I recently agreed to take back a note on a property I am selling. We’ll close at the end of the week at a title company.
At this point, the way I set out to handle the mortgage payments is through Cozy, just like it were rent paid. It's free and straightforward. The only hiccup I see is if the mortgagor decides to make extra principal payments. Cozy is better for the same thing at the same time every month and would imagine extra principal payments could be handled well by loan servicers over cozy. And then there are probably tax forms that need to be sent out by 01/31 that they'd probably take care of?
At some point, I plan to scale up and purchase some first trust deed notes and get more involved in this field. But for now, is it overkill to set up payments with a servicer like FCI, Madison Management, Polaris, FCI, PPR, Allied Servicing, or ZimpleMoney for this one-off deal? I’ve started exploring these websites while writing this post.
What I have read thus far is that these servicers “keep you in compliance with federal regulations” and it’s obvious they provide a value for investors wanting to scale, because I don't see how one could be involved with dozens or hundreds of notes and stay on top of it all. But just one to start, do I really need a servicer?
@Paul Winka I would say "yes," especially if you're dealing with an owner-occupant. Are you ready to learn a whole new subject (Servicer compliance for a consumer loan) or would you rather focus on scaling your note business? If there's any chance of you selling this note down the line, you'll want to have a professional servicing company as well. Unless you do a fantastic job of self-servicing, most note buyers will expect a deeper discount for a self-serviced note. We outsource servicing to offload the servicing compliance risk. If we had enough notes to justify it, I'd prefer to keep servicing inhouse but it would be another business. An inhouse servicerwould be better for loss mit purposes in my opinion.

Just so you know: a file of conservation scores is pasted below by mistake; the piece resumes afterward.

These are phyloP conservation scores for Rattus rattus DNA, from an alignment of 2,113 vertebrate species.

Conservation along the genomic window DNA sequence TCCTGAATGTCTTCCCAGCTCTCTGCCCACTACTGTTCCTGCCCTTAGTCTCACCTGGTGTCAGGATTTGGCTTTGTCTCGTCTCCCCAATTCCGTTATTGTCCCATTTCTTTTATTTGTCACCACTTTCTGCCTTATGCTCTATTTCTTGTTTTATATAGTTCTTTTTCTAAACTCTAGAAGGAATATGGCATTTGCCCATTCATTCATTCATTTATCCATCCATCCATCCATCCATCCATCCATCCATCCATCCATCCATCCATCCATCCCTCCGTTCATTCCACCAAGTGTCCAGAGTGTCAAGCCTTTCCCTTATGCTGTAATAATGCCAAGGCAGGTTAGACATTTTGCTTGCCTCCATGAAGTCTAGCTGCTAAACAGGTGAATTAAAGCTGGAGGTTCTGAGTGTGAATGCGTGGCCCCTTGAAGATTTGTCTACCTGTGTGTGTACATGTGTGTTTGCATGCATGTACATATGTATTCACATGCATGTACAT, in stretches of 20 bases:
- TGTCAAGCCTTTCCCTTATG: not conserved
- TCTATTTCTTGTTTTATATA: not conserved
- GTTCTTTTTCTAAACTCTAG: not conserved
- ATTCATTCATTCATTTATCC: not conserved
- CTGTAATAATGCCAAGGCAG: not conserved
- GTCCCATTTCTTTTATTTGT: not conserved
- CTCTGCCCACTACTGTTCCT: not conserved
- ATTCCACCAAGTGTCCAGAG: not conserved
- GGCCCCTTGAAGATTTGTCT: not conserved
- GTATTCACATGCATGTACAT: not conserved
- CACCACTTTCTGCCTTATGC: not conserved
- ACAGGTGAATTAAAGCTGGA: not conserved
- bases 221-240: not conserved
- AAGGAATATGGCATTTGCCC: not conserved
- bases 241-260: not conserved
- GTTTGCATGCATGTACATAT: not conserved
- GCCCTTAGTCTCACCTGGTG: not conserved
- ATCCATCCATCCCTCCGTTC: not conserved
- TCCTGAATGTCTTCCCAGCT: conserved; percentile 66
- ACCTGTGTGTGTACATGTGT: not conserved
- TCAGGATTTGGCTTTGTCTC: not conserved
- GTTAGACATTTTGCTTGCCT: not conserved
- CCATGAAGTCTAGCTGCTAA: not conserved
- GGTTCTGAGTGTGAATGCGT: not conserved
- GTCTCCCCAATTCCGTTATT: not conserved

@Paul Winka go with a servicer, they charge about $15/mo for a performing note. They do the monthly statements and end of year tax notices. Also, you are working under their debt collector's licence for the state in which the property is located. Use that extra time to focus on other investments
I agree with others. Also in some states you can also have the borrower pay the servicing costs if it is in the note.
Thanks for the contributions, and they have encouraged me to have the mortgage serviced. I arrived at the same conclusion on my own.
@Bob Malecki I've decided to go with Madison Management Services, and we'll see how they do on this. I was surprised to find out that they report to TransUnion, a nice plus. For performing notes, it's $40 at the start and $20/month w/o impounds, $35 w/impounds.
Like many buyers, I would bet they more likely to stick with the program than if it were just me, Cozy, and our bank accounts involved. With a servicer it's like I have "my people" taking care of it for me.
@Andy Mirza , you're right, I really don't want to learn the minutiae of compliance for a consumer loan and can focus on other stuff. Part of the value too is getting the experience of seeing how a deal flows with the loan servicing company so I know how it goes with the next one.
I could see it getting really crazy with more than a dozen notes at time especially when there are problems.
I forgot to ask if there is better pricing for bigger portfolios though. Are discounts a thing?
@Paul Winka I believe that FCI will give a discount on large portfolios and I think Madison mostly mimics their fee schedules but we're talking about 100+ loans. (I think....I could be wrong, it's been a while since I've looked it up.)
From what I have heard, Allied is the cheapest at $18/mth and this includes escrowing for taxes.
@Paul Winka how is it going with Madison Management Services? I've got a very similar need. Also finding that a lot of mortgage servicers don't report to the CBs which is surprising. They also lie and say nobody does. : )